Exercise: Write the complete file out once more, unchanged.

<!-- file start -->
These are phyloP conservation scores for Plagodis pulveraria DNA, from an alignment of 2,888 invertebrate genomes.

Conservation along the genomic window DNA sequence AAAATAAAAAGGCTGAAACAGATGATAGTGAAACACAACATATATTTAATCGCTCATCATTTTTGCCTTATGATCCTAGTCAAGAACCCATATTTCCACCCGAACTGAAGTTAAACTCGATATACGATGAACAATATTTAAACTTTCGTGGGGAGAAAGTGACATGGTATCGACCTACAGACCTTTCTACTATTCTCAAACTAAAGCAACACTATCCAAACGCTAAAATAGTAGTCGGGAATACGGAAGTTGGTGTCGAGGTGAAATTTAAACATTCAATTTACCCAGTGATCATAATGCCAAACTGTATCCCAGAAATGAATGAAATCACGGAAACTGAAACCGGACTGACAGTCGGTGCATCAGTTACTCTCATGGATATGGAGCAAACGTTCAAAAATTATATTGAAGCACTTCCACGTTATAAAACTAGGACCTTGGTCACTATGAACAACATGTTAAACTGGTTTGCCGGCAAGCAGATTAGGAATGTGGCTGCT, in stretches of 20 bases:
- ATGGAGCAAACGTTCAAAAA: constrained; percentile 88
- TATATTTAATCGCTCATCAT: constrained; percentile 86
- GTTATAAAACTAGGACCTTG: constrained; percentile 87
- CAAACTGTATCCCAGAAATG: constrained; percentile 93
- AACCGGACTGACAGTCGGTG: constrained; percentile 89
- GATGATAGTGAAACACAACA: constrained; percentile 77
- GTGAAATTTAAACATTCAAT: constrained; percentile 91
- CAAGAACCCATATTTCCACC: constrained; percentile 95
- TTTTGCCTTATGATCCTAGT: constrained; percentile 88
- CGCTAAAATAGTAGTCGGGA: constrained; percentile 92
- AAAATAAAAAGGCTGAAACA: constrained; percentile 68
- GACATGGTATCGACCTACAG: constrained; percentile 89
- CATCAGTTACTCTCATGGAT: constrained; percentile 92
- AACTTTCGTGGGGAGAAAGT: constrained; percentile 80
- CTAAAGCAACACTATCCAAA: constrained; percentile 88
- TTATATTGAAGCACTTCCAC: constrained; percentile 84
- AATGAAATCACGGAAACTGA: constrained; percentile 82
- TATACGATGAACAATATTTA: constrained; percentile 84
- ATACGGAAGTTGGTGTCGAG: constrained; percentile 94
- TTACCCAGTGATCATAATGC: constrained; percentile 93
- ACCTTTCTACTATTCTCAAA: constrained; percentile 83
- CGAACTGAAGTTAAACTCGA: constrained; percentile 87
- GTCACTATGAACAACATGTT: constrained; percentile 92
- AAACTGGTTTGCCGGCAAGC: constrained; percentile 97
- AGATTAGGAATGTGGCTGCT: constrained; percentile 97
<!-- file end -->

These are phyloP conservation scores for Plagodis pulveraria DNA, from an alignment of 2,888 invertebrate genomes.

Conservation along the genomic window DNA sequence AAAATAAAAAGGCTGAAACAGATGATAGTGAAACACAACATATATTTAATCGCTCATCATTTTTGCCTTATGATCCTAGTCAAGAACCCATATTTCCACCCGAACTGAAGTTAAACTCGATATACGATGAACAATATTTAAACTTTCGTGGGGAGAAAGTGACATGGTATCGACCTACAGACCTTTCTACTATTCTCAAACTAAAGCAACACTATCCAAACGCTAAAATAGTAGTCGGGAATACGGAAGTTGGTGTCGAGGTGAAATTTAAACATTCAATTTACCCAGTGATCATAATGCCAAACTGTATCCCAGAAATGAATGAAATCACGGAAACTGAAACCGGACTGACAGTCGGTGCATCAGTTACTCTCATGGATATGGAGCAAACGTTCAAAAATTATATTGAAGCACTTCCACGTTATAAAACTAGGACCTTGGTCACTATGAACAACATGTTAAACTGGTTTGCCGGCAAGCAGATTAGGAATGTGGCTGCT, in stretches of 20 bases:
- ATGGAGCAAACGTTCAAAAA: constrained; percentile 88
- TATATTTAATCGCTCATCAT: constrained; percentile 86
- GTTATAAAACTAGGACCTTG: constrained; percentile 87
- CAAACTGTATCCCAGAAATG: constrained; percentile 93
- AACCGGACTGACAGTCGGTG: constrained; percentile 89
- GATGATAGTGAAACACAACA: constrained; percentile 77
- GTGAAATTTAAACATTCAAT: constrained; percentile 91
- CAAGAACCCATATTTCCACC: constrained; percentile 95
- TTTTGCCTTATGATCCTAGT: constrained; percentile 88
- CGCTAAAATAGTAGTCGGGA: constrained; percentile 92
- AAAATAAAAAGGCTGAAACA: constrained; percentile 68
- GACATGGTATCGACCTACAG: constrained; percentile 89
- CATCAGTTACTCTCATGGAT: constrained; percentile 92
- AACTTTCGTGGGGAGAAAGT: constrained; percentile 80
- CTAAAGCAACACTATCCAAA: constrained; percentile 88
- TTATATTGAAGCACTTCCAC: constrained; percentile 84
- AATGAAATCACGGAAACTGA: constrained; percentile 82
- TATACGATGAACAATATTTA: constrained; percentile 84
- ATACGGAAGTTGGTGTCGAG: constrained; percentile 94
- TTACCCAGTGATCATAATGC: constrained; percentile 93
- ACCTTTCTACTATTCTCAAA: constrained; percentile 83
- CGAACTGAAGTTAAACTCGA: constrained; percentile 87
- GTCACTATGAACAACATGTT: constrained; percentile 92
- AAACTGGTTTGCCGGCAAGC: constrained; percentile 97
- AGATTAGGAATGTGGCTGCT: constrained; percentile 97